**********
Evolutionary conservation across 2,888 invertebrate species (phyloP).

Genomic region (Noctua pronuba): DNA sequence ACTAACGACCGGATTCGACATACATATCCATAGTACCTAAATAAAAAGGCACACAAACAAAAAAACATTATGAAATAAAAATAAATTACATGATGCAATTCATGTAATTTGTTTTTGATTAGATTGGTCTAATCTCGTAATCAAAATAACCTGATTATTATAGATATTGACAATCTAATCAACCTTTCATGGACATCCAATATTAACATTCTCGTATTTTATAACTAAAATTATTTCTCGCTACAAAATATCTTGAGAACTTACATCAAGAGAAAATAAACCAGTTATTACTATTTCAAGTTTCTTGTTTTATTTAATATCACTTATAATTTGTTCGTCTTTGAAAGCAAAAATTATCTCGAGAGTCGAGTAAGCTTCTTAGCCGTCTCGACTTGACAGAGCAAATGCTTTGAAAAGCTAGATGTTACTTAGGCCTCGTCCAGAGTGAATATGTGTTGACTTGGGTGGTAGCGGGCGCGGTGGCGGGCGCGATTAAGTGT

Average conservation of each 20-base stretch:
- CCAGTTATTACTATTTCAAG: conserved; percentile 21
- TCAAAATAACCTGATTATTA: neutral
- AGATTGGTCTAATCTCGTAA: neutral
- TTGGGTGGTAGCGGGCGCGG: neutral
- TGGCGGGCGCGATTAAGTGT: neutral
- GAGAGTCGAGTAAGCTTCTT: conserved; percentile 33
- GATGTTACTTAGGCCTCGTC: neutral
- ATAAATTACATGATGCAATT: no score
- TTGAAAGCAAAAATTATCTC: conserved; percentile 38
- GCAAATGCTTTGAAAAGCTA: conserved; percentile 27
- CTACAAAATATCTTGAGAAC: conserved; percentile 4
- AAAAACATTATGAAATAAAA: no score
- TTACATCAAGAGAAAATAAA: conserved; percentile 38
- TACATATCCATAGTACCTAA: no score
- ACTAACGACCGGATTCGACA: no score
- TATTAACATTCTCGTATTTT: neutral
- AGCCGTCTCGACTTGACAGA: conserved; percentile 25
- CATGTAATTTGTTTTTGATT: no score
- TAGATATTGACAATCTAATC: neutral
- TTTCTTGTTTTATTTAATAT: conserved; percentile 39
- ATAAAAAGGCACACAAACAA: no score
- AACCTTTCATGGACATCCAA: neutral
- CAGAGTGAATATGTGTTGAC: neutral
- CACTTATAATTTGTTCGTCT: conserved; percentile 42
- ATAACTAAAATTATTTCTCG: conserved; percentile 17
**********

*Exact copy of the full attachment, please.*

Evolutionary conservation across 2,888 invertebrate species (phyloP).

Genomic region (Noctua pronuba): DNA sequence ACTAACGACCGGATTCGACATACATATCCATAGTACCTAAATAAAAAGGCACACAAACAAAAAAACATTATGAAATAAAAATAAATTACATGATGCAATTCATGTAATTTGTTTTTGATTAGATTGGTCTAATCTCGTAATCAAAATAACCTGATTATTATAGATATTGACAATCTAATCAACCTTTCATGGACATCCAATATTAACATTCTCGTATTTTATAACTAAAATTATTTCTCGCTACAAAATATCTTGAGAACTTACATCAAGAGAAAATAAACCAGTTATTACTATTTCAAGTTTCTTGTTTTATTTAATATCACTTATAATTTGTTCGTCTTTGAAAGCAAAAATTATCTCGAGAGTCGAGTAAGCTTCTTAGCCGTCTCGACTTGACAGAGCAAATGCTTTGAAAAGCTAGATGTTACTTAGGCCTCGTCCAGAGTGAATATGTGTTGACTTGGGTGGTAGCGGGCGCGGTGGCGGGCGCGATTAAGTGT

Average conservation of each 20-base stretch:
- CCAGTTATTACTATTTCAAG: conserved; percentile 21
- TCAAAATAACCTGATTATTA: neutral
- AGATTGGTCTAATCTCGTAA: neutral
- TTGGGTGGTAGCGGGCGCGG: neutral
- TGGCGGGCGCGATTAAGTGT: neutral
- GAGAGTCGAGTAAGCTTCTT: conserved; percentile 33
- GATGTTACTTAGGCCTCGTC: neutral
- ATAAATTACATGATGCAATT: no score
- TTGAAAGCAAAAATTATCTC: conserved; percentile 38
- GCAAATGCTTTGAAAAGCTA: conserved; percentile 27
- CTACAAAATATCTTGAGAAC: conserved; percentile 4
- AAAAACATTATGAAATAAAA: no score
- TTACATCAAGAGAAAATAAA: conserved; percentile 38
- TACATATCCATAGTACCTAA: no score
- ACTAACGACCGGATTCGACA: no score
- TATTAACATTCTCGTATTTT: neutral
- AGCCGTCTCGACTTGACAGA: conserved; percentile 25
- CATGTAATTTGTTTTTGATT: no score
- TAGATATTGACAATCTAATC: neutral
- TTTCTTGTTTTATTTAATAT: conserved; percentile 39
- ATAAAAAGGCACACAAACAA: no score
- AACCTTTCATGGACATCCAA: neutral
- CAGAGTGAATATGTGTTGAC: neutral
- CACTTATAATTTGTTCGTCT: conserved; percentile 42
- ATAACTAAAATTATTTCTCG: conserved; percentile 17